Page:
Records show Decatur did not initiate removal of voters who listed treatment facility as residence
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In August, the Board of Elections purged several voters because they listed a transitional treatment facility, The Decatur Peer Support and Wellness Center, as their place of residence, according to Decaturish content partner WABE. The board said the voters’ eligibility had been challenged by the city of Decatur.
The Board of Elections removed seven voters as a result.
Records provided by the city and interviews with people involved in the story show that the city of Decatur made no such challenge.
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The ACLU of Georgia and other voting rights groups are fighting the removal of these voters. Sean J. Young, legal director of the ACLU of Georgia, told Decaturish his organization believes Decatur didn’t challenge the rights of these voters.
“First, the board minutes from August said these voters were removed at the request of the city of Decatur,” Young said. “Then when we pushed them on it, it was revealed it was an employee of the DeKalb Board that claims she owns the property and it’s non residents [living there].”
When asked about the matter last week, City Manager Andrea Arnold provided several pieces of correspondence showing that the city didn’t initiate this.
“The bottom line is that the city of Decatur did not challenge the voters’ eligibility,” Arnold said.
According to Arnold, the DeKalb County Voter Registration and Elections Office in May 2019 asked the city clerk to verify registered voters and a list of streets in the city limits. After city staff reviewed this information, city staff returned the files on June 26 to County Election Coordinator Deborah Christian. The city clerk did not challenge any of the voter registrations.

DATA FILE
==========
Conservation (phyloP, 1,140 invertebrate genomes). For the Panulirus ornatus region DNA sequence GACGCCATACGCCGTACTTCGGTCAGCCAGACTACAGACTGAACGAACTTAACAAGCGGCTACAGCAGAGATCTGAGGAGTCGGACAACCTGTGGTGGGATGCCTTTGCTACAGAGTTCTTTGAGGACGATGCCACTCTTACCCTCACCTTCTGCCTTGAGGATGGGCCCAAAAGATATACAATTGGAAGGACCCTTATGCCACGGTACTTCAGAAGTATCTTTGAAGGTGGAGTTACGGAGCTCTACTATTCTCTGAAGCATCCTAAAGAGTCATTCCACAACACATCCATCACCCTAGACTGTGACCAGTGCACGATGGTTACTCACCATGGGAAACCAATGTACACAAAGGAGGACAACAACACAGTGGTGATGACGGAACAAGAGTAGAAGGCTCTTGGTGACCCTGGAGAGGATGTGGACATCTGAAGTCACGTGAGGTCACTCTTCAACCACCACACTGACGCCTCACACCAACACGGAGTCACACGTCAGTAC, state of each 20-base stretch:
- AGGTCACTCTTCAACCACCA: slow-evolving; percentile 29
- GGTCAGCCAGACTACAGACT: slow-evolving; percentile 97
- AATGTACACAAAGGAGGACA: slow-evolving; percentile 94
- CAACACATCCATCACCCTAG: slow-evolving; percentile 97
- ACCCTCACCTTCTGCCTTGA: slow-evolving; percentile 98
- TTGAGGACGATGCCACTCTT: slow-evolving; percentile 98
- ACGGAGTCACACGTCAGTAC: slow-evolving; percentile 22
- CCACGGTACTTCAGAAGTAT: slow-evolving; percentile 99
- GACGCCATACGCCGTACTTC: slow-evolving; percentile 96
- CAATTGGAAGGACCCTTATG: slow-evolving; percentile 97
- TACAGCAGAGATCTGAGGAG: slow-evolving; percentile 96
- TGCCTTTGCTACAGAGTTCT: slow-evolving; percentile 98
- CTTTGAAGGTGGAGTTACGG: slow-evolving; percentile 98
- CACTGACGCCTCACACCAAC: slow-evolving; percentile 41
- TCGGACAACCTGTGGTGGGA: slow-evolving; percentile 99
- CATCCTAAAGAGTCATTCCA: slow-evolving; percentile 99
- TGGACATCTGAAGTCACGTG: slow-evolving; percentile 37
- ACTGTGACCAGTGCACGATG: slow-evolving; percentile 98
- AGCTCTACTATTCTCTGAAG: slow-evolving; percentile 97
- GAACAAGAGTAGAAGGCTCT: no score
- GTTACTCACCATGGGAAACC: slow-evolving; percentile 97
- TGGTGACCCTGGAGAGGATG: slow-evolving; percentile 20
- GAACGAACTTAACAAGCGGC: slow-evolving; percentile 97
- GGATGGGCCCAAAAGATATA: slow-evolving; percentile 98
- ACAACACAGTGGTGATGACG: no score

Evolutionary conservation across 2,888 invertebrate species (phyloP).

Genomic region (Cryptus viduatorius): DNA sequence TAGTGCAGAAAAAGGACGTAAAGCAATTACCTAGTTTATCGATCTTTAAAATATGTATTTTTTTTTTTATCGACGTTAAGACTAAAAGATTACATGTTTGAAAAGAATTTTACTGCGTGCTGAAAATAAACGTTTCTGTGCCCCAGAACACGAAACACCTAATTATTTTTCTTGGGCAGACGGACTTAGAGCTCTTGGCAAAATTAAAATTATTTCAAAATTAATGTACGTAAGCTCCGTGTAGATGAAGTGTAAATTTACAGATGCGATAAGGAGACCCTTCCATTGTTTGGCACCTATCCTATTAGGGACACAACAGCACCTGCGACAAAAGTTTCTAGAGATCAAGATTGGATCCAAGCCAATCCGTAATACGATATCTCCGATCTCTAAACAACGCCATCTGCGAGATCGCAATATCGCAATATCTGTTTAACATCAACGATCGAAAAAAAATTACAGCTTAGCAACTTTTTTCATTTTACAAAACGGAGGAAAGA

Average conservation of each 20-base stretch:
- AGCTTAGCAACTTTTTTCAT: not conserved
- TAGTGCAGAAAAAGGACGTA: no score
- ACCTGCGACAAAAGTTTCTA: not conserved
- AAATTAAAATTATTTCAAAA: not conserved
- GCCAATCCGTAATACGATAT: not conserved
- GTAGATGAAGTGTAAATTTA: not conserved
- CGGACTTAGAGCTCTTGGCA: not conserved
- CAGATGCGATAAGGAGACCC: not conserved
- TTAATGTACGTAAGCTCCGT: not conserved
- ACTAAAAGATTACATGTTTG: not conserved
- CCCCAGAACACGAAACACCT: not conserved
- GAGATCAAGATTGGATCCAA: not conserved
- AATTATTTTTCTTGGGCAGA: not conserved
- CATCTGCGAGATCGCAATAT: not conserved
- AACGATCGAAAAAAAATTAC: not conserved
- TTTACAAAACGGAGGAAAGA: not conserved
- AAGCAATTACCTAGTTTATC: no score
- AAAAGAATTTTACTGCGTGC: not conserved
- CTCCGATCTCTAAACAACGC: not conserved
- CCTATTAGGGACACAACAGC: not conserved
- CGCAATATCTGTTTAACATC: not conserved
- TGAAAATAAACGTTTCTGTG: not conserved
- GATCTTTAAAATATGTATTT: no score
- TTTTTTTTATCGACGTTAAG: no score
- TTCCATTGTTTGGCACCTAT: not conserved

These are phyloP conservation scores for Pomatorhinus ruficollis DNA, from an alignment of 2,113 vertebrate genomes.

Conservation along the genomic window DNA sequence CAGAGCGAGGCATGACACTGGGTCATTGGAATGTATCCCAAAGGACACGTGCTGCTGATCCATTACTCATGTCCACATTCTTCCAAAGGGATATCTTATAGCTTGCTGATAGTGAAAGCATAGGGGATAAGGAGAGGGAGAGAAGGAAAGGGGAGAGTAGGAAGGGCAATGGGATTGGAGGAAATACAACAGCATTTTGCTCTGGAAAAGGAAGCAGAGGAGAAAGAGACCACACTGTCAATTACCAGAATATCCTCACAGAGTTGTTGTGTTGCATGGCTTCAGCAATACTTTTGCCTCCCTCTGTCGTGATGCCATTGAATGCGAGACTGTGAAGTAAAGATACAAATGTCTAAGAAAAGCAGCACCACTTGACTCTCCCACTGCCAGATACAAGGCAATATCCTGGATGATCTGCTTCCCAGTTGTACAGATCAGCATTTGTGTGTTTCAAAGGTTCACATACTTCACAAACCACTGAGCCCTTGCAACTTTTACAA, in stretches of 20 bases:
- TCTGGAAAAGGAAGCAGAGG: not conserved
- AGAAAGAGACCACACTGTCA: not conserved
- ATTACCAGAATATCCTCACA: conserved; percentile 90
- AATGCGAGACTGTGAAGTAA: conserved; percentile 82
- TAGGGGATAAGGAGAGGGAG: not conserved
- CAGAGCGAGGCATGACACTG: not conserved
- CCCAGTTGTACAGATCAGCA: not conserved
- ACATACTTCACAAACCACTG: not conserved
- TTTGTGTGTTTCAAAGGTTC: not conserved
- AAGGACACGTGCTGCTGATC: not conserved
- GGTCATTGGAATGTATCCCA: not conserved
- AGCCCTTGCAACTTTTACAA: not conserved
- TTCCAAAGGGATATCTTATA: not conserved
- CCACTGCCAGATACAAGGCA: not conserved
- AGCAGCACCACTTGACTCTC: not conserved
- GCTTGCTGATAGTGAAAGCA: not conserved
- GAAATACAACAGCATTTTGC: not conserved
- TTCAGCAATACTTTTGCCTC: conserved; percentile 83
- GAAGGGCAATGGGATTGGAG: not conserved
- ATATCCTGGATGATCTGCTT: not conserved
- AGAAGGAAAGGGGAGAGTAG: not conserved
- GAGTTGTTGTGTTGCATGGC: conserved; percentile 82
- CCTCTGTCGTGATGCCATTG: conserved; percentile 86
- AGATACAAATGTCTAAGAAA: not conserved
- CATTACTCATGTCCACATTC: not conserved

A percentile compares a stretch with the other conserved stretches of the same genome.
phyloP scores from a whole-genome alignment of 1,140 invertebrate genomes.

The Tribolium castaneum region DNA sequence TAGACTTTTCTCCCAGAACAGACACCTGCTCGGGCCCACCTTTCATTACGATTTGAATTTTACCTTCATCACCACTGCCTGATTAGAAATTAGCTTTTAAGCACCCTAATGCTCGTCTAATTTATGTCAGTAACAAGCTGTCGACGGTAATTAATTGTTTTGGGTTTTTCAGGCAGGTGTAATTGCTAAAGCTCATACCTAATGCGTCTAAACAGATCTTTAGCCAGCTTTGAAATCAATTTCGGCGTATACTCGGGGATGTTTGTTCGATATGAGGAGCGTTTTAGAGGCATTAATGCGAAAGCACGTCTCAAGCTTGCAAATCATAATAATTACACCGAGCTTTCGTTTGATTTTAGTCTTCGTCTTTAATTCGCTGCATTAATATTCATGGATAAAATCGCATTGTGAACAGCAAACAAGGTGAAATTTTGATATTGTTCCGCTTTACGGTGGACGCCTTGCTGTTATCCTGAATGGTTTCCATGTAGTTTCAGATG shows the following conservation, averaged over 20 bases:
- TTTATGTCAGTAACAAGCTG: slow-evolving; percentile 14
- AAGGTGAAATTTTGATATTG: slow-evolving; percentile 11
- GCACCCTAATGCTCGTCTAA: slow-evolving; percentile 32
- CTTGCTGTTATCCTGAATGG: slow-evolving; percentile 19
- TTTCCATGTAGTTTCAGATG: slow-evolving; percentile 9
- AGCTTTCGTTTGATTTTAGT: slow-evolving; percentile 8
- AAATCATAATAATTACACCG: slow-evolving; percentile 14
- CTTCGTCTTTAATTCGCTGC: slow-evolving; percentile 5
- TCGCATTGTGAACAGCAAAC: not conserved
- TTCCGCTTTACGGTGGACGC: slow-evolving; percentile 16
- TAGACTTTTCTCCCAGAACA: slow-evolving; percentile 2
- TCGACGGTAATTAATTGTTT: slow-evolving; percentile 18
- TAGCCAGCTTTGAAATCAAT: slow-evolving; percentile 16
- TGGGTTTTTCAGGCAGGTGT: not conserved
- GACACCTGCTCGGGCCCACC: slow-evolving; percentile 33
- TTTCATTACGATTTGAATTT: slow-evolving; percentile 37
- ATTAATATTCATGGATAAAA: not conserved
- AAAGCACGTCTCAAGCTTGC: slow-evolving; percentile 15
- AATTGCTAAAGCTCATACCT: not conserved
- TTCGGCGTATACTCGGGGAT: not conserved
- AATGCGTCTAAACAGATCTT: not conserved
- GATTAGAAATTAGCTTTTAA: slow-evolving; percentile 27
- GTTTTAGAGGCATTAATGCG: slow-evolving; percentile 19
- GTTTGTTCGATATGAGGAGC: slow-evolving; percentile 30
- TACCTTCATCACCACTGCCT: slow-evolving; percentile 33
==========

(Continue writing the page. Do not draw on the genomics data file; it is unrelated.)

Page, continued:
“The City Clerk notified DCVRE that 444 Sycamore Drive, which was included on the DCVRE municipal streets file, does not appear in the city’s property database nor does it appear in the county’s property database,” Arnold said.
Election Coordinator Glenda Woods telephoned the city clerk regarding 444 Sycamore Drive.
“In her research Ms. Woods determined that 444 Sycamore Drive was owned by one of her colleagues, Administrative Coordinator Mary Frances Weeks, and that the legal address of the property was 207 Springdale Avenue,” Arnold said. “Ms. Woods informed the city that DCVRE would take care of notifying the voters with a 444 Sycamore Drive address about the address discrepancy.”
Arnold said it was the city’s flagging of this street that caused the county to initiate the challenge of voter registrations.
In a letter to a reporter for the AJC, Arnold said, “We were shocked to read the minutes that were provided with a letter from the ACLU to DeKalb County showing the city of Decatur as the entity challenging the voter registrations at 444 Sycamore Drive.” The city also asked the county to clarify that the city didn’t do this.
Weeks sent a letter to Young and John Powers of the Lawyers Committee for Civil Rights Under the Law to clarify what happened. She confirmed that she owns the property.
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“The initial reason for the challenge was because the city of Decatur could not identify 444 Sycamore as a legitimate address,” Weeks said. “Our Elections Coordinator in charge of mapping asked me to help her write a letter, and I recognized the address. There is no 444 Sycamore Drive, as the ‘legal address’ is 207 Springdale Street; however, the driveway is at 444 Sycamore and is easier for the clients to locate it using the Sycamore address. Obviously, I was aware that no one resides there. If you need us to have the director confirm that there is no one living there, we will be happy to do so.”
In an interview with Decaturish, Weeks said the complaint is overblown. She said residents at the Peer Support and Wellness Center can only stay there up to seven nights.
“All city of Decatur did was say we can’t identify this address,” Weeks said. “It’s much ado about nothing.”
Young said the ACLU and voting rights advocates are taking the voter purges seriously. He said even the disenfranchisement of one voter is one too many.
“The reason we’re focusing on this is because there’s a larger historical pattern of people making up ways to cancel voters registrations, and elections officials are supposed to be on the front lines defending our democracy from these pernicious and baseless attacks,” Young said. “And here they failed to do so.”
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